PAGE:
Gov. Roy Cooper declared North Carolina to be in a state of emergency Tuesday in response to the coronavirus spreading further into the state.
As of March 10, seven people in North Carolina had tested positive for COVID-19 and are in isolation while health officials work to identify those who had been in close contact with the individuals recently.
The first case in North Carolina was identified March 3 in Wake County in an individual who returned to the state from the site of an outbreak, a long-term care facility in Kirkland, Wash. Two days later an individual who returned from Italy tested positive for COVID-19 in Chatham County.
In a media briefing Tuesday, Cooper announced that the coronavirus task force in North Carolina is not currently recommending that large events and conferences be canceled but is continuing to release recommendations to minimize risks at these events. Members of the task force announced that they are loosening the criteria for testing in the wake of declaring a state of emergency, and told the community to expect an increase in testing as of March 10.
Forty-four people have been tested in the state as of 11:45 a.m. Tuesday, and 25 people were in queue to be tested later today.
But the state has been facing a shortage of supplies for testing, leading state health officials at the North Carolina Department of Health and Human Services to look for supplies from sources outside of the Centers for Disease Control and Prevention, like LabCorp, a laboratory and drug development company based in Burlington, N.C.
Mandy Cohen, secretary of the North Carolina Department of Health and Human Services, reported March 6 having access to supplies for 150 tests. After communicating with the manufacturer directly, supplies for 500 additional tests were to be made available.
The Duke community has yet to have a reported case of COVID-19, and there are no patients for coronavirus at Duke University Health System, as of a March 5 email to the Duke community from University administrators. The Duke academic calendar remained unchanged at the time of their email, but that the administrators confirmed the University is “monitoring the situation and will respond should that become necessary.”
“Over the next week, we will be communicating with deans, department chairs and faculty about how best they can prepare in advance should it become advisable for Duke to end on-campus classes sooner than indicated by the Duke calendar. We hope this will not be necessary but want to be prepared,” the email stated.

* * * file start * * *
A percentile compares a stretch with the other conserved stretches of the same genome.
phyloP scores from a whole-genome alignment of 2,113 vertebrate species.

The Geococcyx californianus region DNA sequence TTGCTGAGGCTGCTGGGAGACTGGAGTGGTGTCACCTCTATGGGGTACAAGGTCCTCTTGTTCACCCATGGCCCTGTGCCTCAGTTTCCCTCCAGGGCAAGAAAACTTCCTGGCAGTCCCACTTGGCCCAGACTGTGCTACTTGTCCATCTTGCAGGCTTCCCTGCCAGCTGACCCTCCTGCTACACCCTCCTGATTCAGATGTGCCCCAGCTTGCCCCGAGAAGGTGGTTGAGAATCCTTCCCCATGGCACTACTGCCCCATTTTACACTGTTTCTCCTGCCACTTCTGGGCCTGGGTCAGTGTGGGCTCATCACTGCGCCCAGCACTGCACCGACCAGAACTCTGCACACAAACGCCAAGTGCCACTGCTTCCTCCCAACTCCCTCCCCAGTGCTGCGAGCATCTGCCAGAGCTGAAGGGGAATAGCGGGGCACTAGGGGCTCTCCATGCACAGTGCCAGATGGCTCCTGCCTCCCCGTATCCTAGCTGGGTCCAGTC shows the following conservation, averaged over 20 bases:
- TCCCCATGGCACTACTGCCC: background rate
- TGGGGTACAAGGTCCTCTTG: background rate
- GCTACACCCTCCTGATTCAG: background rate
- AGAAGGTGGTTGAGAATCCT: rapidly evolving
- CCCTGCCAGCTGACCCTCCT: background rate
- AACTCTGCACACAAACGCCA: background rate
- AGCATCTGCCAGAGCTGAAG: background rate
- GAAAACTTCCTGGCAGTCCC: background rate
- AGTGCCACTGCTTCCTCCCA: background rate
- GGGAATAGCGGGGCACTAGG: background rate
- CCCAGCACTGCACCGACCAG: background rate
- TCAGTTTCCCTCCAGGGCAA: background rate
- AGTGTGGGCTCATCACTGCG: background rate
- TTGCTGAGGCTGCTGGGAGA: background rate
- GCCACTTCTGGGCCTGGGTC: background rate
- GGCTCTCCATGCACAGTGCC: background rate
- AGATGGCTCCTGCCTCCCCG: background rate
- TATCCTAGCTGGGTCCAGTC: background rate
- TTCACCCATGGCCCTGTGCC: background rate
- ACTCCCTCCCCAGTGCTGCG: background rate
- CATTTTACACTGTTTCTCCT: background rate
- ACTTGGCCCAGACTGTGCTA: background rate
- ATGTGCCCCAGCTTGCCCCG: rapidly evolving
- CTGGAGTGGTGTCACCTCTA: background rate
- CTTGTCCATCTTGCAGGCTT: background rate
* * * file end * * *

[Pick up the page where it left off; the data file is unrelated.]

Members of the Duke community who traveled to Level 2 or Level 3 risk countries must submit to a “mandatory 14-day self-quarantine” before they would be able to return to campus, according to the email. Any student self-isolation required will be in East House, a residence hall on East Campus, which is “equipped to accommodate and support students under the direction of Duke Student Health,” according to the March 5 email. Off-campus students would be mandated to self-quarantine in their own houses and apartments.
Universities in North Carolina and across the country have canceled in-person classes or implemented plans for self-quarantining due to the spread of the coronavirus.
The University of North Carolina at Chapel Hill is implementing a self-quarantine plan similar to Duke’s for individuals travelling to high-risk locations, but may also enforce a mandatory 14-day quarantine on students travelling domestically to states that have declared states of emergency—California and Washington—and public health emergencies—namely Florida. UNC-Chapel Hill has asked students returning from countries affected by coronavirus to self-quarantine off campus for 14 days before coming back to school.
Students at Harvard University were instructed to move out of their dorms by Sunday and will move classes online beginning March 23. Ohio State University has suspended all in-person classes until at least March 30.
All classes at Princeton University will shift to being online starting March 23 until April 5. Columbia University canceled March 9 and March 10 classes to allow for the week’s remaining classes to have enough time to shift to online.
Vanderbilt announced Monday night that all classes would be canceled until March 13 and that beginning March 16 in-person classes would be suspended until at least March 30, moving online and to other alternative learning formats.
Correction: An earlier version of this article incorrectly stated that universities in North Carolina and nationally have canceled classes and was updated at 2:25 p.m. to reflect that such universities have canceled classes or have planned for self-isolation procedures. The Chronicle regrets the error.
This story will be updated as additional information becomes available.
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Stefanie Pousoulides is The Chronicle's Investigations Editor. A senior from Akron, Ohio, Stefanie is double majoring in political science and international comparative studies and serves as a Senior Editor of The Muse Magazine, Duke's feminist magazine. She is also a former co-Editor-in-Chief of The Muse Magazine and a former reporting intern at PolitiFact in Washington, D.C.